Early in 2017, the state set some monthly records for sales even though wholesale cannabis prices were down 33%.

Adult-use sales topped $1.09 billion during the year, with the remaining $416.5 million coming from medical marijuana, according to the Denver Post.

It took Colorado just eight months to reach $1 billion in retail cannabis sales in 2017 – a record clip for the state.

In 2016, by contrast, it took Colorado 10 months to hit the $1 billion sales mark.

Colorado’s MMJ sales got a boost in June, when the state added post-traumatic stress disorder to its list of treatable conditions.

– Associated Press

Wisconsin tribe sues state for delaying CBD production

By Kristen Nichols , Hemp Editor

A Wisconsin tribe planning to produce hemp-derived CBD is suing the state because enforcement authorities say a new hemp law doesn’t necessarily clear the St. Croix Chippewa to start making cannabidiol.

The lawsuit, filed in a federal court in Madison, comes weeks after Wisconsin expanded its limited CBD law by allowing hemp production.

The Chippewa have been planning to start growing and processing hemp in a former fish hatchery on their lands in northwestern Wisconsin.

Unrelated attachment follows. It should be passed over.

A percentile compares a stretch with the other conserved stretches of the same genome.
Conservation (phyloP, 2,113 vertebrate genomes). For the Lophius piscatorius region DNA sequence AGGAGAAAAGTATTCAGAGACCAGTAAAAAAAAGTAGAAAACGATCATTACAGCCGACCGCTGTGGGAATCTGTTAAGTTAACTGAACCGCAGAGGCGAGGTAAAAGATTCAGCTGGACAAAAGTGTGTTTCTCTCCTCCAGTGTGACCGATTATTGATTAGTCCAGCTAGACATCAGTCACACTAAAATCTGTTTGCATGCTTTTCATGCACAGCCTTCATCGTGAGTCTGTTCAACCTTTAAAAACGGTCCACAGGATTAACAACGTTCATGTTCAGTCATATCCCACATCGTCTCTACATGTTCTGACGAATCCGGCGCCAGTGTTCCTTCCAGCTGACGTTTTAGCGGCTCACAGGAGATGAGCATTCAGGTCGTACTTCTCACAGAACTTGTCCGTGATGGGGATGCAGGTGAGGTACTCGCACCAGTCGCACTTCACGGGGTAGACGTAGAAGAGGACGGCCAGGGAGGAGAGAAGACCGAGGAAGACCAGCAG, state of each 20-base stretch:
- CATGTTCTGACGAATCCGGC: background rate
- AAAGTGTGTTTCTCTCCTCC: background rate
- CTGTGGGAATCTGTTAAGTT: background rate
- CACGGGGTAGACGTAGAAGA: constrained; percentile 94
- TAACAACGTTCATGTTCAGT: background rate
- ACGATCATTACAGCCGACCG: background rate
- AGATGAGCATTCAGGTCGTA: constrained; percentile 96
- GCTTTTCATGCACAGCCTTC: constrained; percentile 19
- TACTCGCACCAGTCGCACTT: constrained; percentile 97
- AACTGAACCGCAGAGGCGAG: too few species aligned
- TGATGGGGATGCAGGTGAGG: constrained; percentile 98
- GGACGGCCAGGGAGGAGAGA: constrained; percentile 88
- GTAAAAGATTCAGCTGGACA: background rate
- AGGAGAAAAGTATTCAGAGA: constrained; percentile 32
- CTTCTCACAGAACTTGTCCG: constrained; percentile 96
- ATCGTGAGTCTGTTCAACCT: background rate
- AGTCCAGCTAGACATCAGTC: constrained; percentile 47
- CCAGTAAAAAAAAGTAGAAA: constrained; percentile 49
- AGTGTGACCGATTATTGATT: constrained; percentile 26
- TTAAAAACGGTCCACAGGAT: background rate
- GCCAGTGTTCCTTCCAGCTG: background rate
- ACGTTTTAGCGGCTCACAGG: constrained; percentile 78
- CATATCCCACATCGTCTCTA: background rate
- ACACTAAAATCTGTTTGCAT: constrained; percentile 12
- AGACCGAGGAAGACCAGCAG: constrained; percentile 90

The tribe wrote to Wisconsin Attorney General Brad Schimel in December seeking assurances the tribe could start CBD production.

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But according to the lawsuit provided to Marijuana Business Daily, Schimel replied that he was “not in a position to make any promises” that the tribe could do so.

Wisconsin’s new hemp law allows hemp production and states that “cannabidiol and hemp seed oil have the ability to provide relief for more maladies than medical marijuana.”

But the law does not clarify the conditions under which CBD can be produced.

The tribe wants the federal court to state that Wisconsin’s CBD law has “no applicability on St. Croix tribal lands” and that delays to the Chippewa plans “will have a substantial detrimental impact” on the tribe.